When Onam comes, the Kummattikkali performers of Thrissur entertain villagers as they move through the alleys, singing and dancing. Kummattikkali, performed to welcome Onathappan, has its roots in the history of folk arts.
Along with Thrissur, the performances are also held in the districts of Palakkad and Wayanad. In these places, Kummattikkali is performed during the month of Makaram and Kumbham as a part of the harvest festival. Some of the Kummatti performances in Palakkad are famous. Legend has it that once Siva decided to test Arjuna who was meditating to be blessed with a Pashupatastra (weapon of lord Shiva) by him. Lord Shiva, who had disguised himself as a savage (kiradaroopam), fights with Arjuna over the boar that had been hunted down. Shiva appears in front of a defeated Arjuna and gives him the Pashupathastra. The bhootaganas, or Siva’s attendants, who arrived there, danced in order to please the Lord. It is popularly believed that Siva and Parvathy later indwelled in the Vadakkumnathan Temple in Thrissur and wished to see the dance of the bhootaganas once again. Immensely satisfied, Siva asked the bhootaganas to amuse his devotees by visiting their homes when Mahabali was to arrive for Onam.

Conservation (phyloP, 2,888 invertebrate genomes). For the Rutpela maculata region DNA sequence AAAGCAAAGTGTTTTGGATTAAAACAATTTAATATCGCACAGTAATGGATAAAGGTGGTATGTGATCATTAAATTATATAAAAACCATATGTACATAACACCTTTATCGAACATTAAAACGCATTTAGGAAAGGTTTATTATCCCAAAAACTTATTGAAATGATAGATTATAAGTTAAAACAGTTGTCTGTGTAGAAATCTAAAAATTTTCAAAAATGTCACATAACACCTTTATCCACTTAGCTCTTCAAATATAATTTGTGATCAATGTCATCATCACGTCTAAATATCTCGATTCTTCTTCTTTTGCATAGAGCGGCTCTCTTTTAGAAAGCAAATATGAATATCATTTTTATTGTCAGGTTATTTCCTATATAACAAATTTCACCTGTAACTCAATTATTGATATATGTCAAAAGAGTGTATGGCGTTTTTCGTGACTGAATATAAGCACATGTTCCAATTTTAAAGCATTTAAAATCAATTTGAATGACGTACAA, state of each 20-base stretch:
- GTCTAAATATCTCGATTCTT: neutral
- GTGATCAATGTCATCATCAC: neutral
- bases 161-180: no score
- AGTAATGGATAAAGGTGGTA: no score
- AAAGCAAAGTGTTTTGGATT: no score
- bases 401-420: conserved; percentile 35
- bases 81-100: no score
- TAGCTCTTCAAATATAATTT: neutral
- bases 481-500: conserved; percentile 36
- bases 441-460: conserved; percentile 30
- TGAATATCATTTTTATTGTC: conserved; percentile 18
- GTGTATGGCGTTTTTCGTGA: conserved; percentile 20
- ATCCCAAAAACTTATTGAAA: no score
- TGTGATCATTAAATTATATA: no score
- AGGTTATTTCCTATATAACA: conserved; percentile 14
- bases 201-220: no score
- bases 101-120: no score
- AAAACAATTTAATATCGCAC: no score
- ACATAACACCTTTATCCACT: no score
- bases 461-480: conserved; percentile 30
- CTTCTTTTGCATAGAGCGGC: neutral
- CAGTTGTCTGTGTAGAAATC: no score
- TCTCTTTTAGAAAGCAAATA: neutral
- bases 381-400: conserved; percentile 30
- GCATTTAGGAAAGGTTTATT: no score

Gods, humans and animals appear in Kummattikkali. The characters or faces that the artists usually adorn include that of Siva, Brahma, Rama, Krishna, Ganesha, Kirathamoorthy, Dhaarikan, Goddess Kali, Kaattalan or wild man, Garuda, Sugreeva, Bali, Apoopan or elderly man, and Sanyasi or hermit. Some of the Kummatti performers also wear the faces of the puli or the tiger, theyyam and bulls. The Kummatti who wears the mask of a motherly figure (Talla Mugham Kummatti) leads the performance. These days fanciful costumes along with other folk art forms are also used to entertain people. A Kummatti mask costs around Rs 20,000 to Rs 50,000. Kummatti masks can weigh up to 10 kilograms. Earlier, the masks were made from the leaves of the areca palm tree.
Later, artists began to use light woods like kapok, kumil tree and others. As these are also prone to cracking, the Kummatti masks are now made with the wood from the jackfruit tree.
The costume of the Kummatti is prepared by tying the whole body with parpataka grass (fine leaf fumitory). It is also known as Kummatti grass. It is collected and braided in a particular manner and then tied on the body with rope and the stem of the poison-nut tree.
While performing Kummattikkali, they move from house to house from the first day of Uthradam to the fourth day of Onam. The oldest of the Kummattikkali, which has passed down through the centuries, belongs to parts of Thrissur like Kizhakumpattukara, the North, and the South. Kunisseri Kummati among Kummatti festivals is the most famous in Palakkad. Kunissery Kummati has a historical connection with Samoothiri. Today Mundur Kummatti, another form of Kummatti, is also very popular.